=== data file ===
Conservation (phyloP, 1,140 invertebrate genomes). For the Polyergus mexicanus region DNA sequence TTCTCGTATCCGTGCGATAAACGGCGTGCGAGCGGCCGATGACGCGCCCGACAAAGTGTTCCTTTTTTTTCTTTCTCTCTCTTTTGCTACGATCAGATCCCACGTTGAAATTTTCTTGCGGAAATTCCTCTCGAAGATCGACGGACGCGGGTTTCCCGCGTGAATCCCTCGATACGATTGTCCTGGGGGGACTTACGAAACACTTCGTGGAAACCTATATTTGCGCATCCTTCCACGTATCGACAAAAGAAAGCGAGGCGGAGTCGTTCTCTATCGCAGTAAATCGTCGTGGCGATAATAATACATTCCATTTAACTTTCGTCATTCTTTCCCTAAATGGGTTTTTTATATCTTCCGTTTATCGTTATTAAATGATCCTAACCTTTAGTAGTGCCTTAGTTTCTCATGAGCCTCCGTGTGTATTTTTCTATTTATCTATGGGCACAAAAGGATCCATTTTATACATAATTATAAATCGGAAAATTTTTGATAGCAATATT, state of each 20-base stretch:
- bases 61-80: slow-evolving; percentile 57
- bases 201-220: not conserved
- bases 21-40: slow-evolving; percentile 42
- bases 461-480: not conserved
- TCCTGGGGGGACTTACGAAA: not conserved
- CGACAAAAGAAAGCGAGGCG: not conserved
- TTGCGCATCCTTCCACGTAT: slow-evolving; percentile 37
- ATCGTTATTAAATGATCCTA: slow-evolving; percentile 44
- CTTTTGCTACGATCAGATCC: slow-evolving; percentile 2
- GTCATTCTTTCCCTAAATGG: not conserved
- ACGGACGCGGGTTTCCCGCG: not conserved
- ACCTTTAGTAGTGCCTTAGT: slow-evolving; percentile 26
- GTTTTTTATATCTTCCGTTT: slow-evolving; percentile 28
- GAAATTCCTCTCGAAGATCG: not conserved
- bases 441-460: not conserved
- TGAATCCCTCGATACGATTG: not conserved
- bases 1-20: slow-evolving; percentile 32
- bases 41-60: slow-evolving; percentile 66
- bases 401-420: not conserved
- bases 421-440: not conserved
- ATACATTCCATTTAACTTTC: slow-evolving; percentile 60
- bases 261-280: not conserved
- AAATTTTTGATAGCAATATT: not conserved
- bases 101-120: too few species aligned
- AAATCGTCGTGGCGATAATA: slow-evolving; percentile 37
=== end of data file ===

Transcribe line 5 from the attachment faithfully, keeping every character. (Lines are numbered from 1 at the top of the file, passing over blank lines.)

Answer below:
- bases 461-480: not conserved